As an alternative I would offer as an alternate NT selection: Revelation 7:9-17, which is concerned in a special way with martyrs. (According to RH Charles’ commentary those “robed in white” are specifically martyrs.) I append the suggested verses for consideration, and below it the presently appointed two verse reading from Galatians.

    9 After this I looked, and there was a great multitude that no one could count, from every nation, from all tribes and peoples and languages, standing before the throne and before the Lamb, robed in white, with palm branches in their hands.
    10 They cried out in a loud voice, saying, “Salvation belongs to our God who is seated on the throne, and to the Lamb!”
    11 And all the angels stood around the throne and around the elders and the four living creatures, and they fell on their faces before the throne and worshiped God,
    12 singing, “Amen! Blessing and glory and wisdom and thanksgiving and honor and power and might be to our God forever and ever! Amen.”
    13 Then one of the elders addressed me, saying, “Who are these, robed in white, and where have they come from?”
    14 I said to him, “Sir, you are the one that knows.” Then he said to me, “These are they who have come out of the great ordeal; they have washed their robes and made them white in the blood of the Lamb.
    15 For this reason they are before the throne of God, and worship him day and night within his temple, and the one who is seated on the throne will shelter them.
    16 They will hunger no more, and thirst no more; the sun will not strike them, nor any scorching heat;
    17 for the Lamb at the center of the throne will be their shepherd, and he will guide them to springs of the water of life, and God will wipe away every tear from their eyes.”

    This is the presently appointed reading:Galatians 2:19–20:

    19 For through the law I died to the law, so that I might live to God. I have been crucified with Christ;
    20 and it is no longer I who live, but it is Christ who lives in me. And the life I now live in the flesh I live by faith in the Son of God, who loved me and gave himself for me.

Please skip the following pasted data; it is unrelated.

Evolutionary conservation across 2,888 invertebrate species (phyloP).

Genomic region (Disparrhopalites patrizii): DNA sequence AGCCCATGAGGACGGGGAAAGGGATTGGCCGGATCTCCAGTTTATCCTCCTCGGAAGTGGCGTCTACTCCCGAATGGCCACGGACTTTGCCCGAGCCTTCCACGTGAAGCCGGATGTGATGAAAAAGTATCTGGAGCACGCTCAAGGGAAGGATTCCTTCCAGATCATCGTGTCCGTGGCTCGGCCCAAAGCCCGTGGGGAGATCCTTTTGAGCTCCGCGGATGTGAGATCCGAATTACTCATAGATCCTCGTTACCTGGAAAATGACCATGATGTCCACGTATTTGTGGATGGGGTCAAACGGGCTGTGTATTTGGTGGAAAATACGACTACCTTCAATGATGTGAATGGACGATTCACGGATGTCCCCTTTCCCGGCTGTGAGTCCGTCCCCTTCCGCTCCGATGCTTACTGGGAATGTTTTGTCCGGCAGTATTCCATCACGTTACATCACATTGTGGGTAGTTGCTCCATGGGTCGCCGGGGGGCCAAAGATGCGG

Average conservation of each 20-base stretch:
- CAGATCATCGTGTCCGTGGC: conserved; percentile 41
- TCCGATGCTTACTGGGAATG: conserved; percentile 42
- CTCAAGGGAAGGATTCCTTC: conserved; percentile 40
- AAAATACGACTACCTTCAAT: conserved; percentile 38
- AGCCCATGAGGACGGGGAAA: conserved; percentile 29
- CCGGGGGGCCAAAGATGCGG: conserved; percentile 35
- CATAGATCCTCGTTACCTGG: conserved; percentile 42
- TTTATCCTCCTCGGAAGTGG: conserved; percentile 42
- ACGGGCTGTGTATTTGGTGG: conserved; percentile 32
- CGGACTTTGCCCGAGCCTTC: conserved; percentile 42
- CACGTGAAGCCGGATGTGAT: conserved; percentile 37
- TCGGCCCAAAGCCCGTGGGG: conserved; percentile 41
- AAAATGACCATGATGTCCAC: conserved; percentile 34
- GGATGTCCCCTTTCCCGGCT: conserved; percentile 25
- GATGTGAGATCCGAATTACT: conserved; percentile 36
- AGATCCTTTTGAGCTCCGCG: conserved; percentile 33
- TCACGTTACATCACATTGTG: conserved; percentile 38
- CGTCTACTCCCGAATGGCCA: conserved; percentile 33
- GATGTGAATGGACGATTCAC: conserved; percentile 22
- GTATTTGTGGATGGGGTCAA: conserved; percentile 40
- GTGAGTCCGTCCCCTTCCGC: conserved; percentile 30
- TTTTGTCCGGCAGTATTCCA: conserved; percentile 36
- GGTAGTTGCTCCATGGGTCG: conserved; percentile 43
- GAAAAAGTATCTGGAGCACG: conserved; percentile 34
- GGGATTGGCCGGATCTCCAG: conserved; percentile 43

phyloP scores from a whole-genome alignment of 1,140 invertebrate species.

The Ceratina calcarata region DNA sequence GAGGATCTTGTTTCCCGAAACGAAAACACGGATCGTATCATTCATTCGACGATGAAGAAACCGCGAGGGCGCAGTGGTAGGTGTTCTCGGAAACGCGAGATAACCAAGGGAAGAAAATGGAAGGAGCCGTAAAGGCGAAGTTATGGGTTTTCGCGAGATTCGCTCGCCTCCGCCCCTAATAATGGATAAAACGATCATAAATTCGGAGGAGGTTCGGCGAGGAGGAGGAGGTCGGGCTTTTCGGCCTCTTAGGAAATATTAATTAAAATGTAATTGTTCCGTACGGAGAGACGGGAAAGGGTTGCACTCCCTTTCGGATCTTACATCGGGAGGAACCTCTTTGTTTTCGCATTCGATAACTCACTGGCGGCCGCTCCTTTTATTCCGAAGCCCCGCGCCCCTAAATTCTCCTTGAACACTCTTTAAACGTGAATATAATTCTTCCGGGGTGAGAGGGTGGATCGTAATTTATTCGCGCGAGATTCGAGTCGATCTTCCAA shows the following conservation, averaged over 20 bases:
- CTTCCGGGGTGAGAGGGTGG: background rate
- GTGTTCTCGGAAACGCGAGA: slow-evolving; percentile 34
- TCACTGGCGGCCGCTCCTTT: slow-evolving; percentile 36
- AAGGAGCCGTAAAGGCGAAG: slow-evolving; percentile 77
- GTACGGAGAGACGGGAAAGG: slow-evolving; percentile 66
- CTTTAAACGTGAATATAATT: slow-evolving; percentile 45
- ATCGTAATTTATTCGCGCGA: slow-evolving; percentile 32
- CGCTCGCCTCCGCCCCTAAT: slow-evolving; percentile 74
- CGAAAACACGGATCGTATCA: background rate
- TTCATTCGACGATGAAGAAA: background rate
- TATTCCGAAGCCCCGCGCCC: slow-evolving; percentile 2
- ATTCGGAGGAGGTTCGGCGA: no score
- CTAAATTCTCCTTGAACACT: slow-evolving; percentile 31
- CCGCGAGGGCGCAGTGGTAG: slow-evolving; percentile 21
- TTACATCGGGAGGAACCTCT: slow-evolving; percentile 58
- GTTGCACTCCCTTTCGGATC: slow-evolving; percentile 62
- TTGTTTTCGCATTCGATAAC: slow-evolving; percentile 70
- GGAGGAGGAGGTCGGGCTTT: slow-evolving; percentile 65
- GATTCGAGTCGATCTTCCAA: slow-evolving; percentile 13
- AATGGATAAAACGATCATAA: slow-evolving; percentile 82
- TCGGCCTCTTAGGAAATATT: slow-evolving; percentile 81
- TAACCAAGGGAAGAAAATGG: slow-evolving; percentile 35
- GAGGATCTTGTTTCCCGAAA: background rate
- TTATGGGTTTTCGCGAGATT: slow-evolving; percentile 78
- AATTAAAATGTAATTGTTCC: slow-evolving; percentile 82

9. Bill Petersen says:

    It might be added to the commentary that the bones of the original martyrs were eventually translated back to Macao (the center of the Asian mission in the 16th & 17th centuries) and are tastefully enshrined in a remarkable modern crypt built under the ruins of the old cathedral in Macao. It is a place of pilgrimage and the still-standing facade of the cathedral remains the logo of the city and island of Macao.

  10. Nigel Renton says:

    I wish we had more detail about what was found in about 1850, and whether those manifesting vestiges of Christianity were incorporated into Christian churches, but perhaps that belongs in a history, rather than in a note about the 16th century martyrs.

  11. Martha K. Baker says:

    The moving iconic artwork comes from a church here in Missouri. The town’s name is pronounced with a long first A, as in “Jay-pan” (accent on the first syllable). The name was altered during the Forties on the theory that no one would connect this little Missouri town to the “enemy” — at least, that’s what I was told in the Fifties. Similarly, the St. Louis street named Berlin was changed to Pershing Ave. for General “Blackjack” Pershing, a Missouri boy.

  12. Pingback: February 6 – The Martyrs of Japan : St. Paul's Episcopal Church

  13. Vona Lindsey says:

    This is all so interesting to me; I had never heard about this history, the martyrs of Japan, or any of this. And all the comments people have made add more bits of information about the story. I would like to follow up by reading from the literature on this subject.

  14. Pingback: February 6 – Martyrs of Japan : St. Paul's Episcopal Church